Liked by 1 person

  2. I’m pretty sure I will just stick with the original movie of this one. I kind of get the point of live action adaptations with human characters but this just seemed like a pointless endeavour.

    Liked by 1 person

  3. I think everyone hated “Be Prepared” in the remake.

    I agree with some other reviews I read that basically said the live action should have embraced its musical nature more. It’s 30 minutes longer, and yet the only new song is a portion of “Spirit”, and “Be Prepared” was shortened? Should have cut the long floating mane puff and mice scenes for more music.

    Well, at least The Lion King 2019 has musical numbers and is mostly the same, unlike the upcoming Mulan…

    Liked by 1 person

      1. Last I heard, no music, no Mushu, and Shang has been replaced with a fellow soldier. Think even grandma was replaced with a sister. I’m so not interested in it since they’re taking out all the fun.


      2. Yeah, it might be a good action and girl power film and even a more faithful adaptation of the original legend. But it’s not going to be a good adaptation of Disney’s Mulan. That’s what I wanted to see. Save a more faithful, historically-accurate movie for someone else to make.


  4. I can’t believe that this movie got a “live action remake” even though there are no human characters around. Remaking it was just pure hubris from Disney. I used to love this movie as a kid, but I can’t stand it as an adult and it annoys me how people give it free passes because of multiple things.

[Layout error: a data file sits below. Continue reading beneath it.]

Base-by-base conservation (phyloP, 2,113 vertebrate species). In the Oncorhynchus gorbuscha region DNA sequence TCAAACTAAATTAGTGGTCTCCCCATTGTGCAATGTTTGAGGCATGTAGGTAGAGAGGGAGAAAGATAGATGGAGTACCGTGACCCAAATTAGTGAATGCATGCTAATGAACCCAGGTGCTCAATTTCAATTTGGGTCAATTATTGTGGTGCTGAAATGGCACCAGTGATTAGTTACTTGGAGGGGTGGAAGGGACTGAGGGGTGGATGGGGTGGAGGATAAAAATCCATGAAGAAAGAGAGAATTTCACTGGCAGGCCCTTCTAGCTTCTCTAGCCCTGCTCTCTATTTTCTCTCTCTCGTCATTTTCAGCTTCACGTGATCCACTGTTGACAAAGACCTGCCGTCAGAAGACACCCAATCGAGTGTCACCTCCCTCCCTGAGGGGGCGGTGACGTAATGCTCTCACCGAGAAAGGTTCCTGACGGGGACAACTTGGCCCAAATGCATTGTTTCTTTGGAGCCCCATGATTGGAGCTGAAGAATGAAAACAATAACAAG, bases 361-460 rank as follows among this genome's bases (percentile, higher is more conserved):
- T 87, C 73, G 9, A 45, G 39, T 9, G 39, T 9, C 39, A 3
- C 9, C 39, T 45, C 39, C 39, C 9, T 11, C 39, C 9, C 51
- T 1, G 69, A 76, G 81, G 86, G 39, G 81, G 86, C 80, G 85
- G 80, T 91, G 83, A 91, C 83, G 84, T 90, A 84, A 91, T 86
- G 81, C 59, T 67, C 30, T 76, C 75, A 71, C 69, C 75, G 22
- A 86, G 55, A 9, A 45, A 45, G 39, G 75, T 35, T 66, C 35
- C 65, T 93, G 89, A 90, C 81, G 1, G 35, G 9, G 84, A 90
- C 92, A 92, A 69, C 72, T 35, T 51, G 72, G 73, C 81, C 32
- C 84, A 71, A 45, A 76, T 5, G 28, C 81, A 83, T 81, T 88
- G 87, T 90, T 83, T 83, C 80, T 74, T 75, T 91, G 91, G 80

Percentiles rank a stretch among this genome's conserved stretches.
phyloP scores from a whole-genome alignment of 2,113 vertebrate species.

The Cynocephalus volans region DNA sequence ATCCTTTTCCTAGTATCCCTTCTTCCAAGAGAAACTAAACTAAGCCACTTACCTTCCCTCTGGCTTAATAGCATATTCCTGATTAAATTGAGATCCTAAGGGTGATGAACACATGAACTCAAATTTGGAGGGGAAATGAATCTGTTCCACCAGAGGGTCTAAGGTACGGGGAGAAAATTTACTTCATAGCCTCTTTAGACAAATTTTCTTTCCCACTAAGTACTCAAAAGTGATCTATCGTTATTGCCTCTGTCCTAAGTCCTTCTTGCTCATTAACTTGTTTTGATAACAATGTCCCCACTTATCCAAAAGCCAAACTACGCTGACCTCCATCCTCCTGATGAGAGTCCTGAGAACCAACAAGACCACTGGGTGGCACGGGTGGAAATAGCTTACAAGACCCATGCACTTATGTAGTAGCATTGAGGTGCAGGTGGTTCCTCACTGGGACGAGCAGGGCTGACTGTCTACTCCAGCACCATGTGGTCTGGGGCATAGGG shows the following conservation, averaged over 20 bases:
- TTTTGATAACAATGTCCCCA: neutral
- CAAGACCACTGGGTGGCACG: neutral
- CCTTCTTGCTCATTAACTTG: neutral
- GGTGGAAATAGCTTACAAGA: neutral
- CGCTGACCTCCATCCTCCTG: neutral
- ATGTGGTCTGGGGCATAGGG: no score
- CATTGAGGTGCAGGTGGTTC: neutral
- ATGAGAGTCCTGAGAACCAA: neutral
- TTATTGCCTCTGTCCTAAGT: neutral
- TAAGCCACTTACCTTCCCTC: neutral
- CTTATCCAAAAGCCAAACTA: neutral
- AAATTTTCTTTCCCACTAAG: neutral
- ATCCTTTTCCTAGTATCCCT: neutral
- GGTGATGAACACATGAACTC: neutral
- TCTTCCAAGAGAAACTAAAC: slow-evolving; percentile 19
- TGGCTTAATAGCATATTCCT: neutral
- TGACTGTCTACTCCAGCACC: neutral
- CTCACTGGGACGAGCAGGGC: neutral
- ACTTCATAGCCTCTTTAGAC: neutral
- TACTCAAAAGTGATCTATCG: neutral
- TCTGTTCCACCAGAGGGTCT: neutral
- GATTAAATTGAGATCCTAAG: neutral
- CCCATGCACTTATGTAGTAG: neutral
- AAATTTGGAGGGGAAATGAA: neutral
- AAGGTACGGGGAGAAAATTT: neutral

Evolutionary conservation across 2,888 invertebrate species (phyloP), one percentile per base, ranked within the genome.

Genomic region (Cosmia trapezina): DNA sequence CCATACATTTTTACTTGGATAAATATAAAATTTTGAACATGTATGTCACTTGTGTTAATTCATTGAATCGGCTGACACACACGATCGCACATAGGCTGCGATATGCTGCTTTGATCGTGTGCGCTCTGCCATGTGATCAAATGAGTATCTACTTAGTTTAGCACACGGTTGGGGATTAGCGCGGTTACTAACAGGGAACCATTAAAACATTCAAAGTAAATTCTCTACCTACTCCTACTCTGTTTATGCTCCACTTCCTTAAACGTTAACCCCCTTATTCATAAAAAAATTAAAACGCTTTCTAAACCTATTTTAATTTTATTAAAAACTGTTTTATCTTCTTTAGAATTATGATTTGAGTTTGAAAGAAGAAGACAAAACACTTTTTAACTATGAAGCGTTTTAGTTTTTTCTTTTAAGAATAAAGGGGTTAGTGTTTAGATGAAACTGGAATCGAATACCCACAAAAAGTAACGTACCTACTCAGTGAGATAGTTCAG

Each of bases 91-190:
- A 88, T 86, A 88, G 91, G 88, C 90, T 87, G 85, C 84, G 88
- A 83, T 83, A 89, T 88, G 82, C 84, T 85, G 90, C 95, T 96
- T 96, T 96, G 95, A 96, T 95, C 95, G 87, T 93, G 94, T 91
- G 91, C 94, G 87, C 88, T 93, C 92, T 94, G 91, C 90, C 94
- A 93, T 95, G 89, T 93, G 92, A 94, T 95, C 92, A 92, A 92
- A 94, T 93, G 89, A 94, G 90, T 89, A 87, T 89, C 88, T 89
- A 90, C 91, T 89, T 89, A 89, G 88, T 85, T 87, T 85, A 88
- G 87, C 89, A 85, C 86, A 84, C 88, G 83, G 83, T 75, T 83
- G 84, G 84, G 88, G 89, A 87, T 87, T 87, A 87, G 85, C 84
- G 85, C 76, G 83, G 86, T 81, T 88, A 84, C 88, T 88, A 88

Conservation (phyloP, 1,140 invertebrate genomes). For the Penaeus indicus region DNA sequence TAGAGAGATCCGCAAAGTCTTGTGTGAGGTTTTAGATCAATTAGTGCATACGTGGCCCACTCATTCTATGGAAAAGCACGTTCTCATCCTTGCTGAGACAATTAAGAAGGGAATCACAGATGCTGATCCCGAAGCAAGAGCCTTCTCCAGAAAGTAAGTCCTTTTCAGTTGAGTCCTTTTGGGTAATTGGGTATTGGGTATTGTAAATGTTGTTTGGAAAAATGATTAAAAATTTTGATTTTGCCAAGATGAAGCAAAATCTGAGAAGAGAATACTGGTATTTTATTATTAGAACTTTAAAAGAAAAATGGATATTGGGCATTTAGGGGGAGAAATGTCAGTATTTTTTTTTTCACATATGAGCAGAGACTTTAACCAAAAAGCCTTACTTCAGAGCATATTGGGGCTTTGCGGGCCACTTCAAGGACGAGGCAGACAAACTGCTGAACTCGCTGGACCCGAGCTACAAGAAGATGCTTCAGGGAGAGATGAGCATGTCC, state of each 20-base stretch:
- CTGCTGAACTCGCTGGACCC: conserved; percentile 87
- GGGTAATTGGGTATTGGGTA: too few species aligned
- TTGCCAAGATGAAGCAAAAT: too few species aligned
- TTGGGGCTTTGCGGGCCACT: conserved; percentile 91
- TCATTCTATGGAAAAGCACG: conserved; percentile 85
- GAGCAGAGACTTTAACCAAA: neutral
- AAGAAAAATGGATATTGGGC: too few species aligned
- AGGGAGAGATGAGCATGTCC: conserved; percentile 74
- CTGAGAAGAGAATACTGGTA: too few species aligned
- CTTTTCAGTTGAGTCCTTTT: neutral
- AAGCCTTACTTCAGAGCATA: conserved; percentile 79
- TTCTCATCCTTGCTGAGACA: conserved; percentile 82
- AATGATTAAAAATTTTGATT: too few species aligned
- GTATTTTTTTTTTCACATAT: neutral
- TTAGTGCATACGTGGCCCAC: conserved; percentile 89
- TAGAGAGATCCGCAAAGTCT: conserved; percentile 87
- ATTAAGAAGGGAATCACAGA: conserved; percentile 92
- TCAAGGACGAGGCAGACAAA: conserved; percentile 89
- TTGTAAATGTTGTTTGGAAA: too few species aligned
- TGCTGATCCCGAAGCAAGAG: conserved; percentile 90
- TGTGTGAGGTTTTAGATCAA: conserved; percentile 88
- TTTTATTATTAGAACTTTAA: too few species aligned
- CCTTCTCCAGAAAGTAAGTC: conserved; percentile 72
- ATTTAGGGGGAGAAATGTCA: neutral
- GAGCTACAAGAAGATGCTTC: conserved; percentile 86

1: The Lion King TOTALLY plagiarized characters, plot points, and multiple scenes from the 60s anime Kimba the White Lion even though they still deny it. Disney even tried blocking the Jungle Emperor Leo ’97 sequel from North America when it premiered in Canada.

    2: Disney trademarked the phrase “Hakuna Matata” which is blatant cultural appropriation and derogates the Swahili-speaking parts of Africa. From an official language standpoint, they “stole” from Kenya, Tanzania, Uganda, Rwanda, and the Democratic Republic of Congo. Then again, I doubt most Lion King fans know anything about Africa or the myriad of cultures.

    3: They screwed over Solomon Linda’s family by not giving credit or royalties to his song “Mbube”. That’s the South African song that was plagiarized in America as “The Lion Sleeps Tonight” for those scoring at home. Check out the documentary The Lion’s Share which talks all about this story.

    4: I can’t stand how racist the hyenas were. Have you listened to how they talk? They play up negative African-American and Latino stereotypes. No, just because James Earl Jones plays Mufasa doesn’t mean Disney gets a pass for doing racist crap. Also, starving out the hyenas in the elephant graveyard is low-key genocide. See: numerous Native American tribes, Shark Island against the Namibians, The Devil’s Punchbowl in Mississippi, and the Congolese Genocide by Leopold II.


Leave a Reply

Fill in your details below or click an icon to log in:

WordPress.com Logo

You are commenting using your WordPress.com account. Log Out /  Change )

Google photo

You are commenting using your Google account. Log Out /  Change )

Twitter picture

You are commenting using your Twitter account. Log Out /  Change )

Facebook photo

You are commenting using your Facebook account. Log Out /  Change )

Connecting to %s

This site uses Akismet to reduce spam. Learn how your comment data is processed.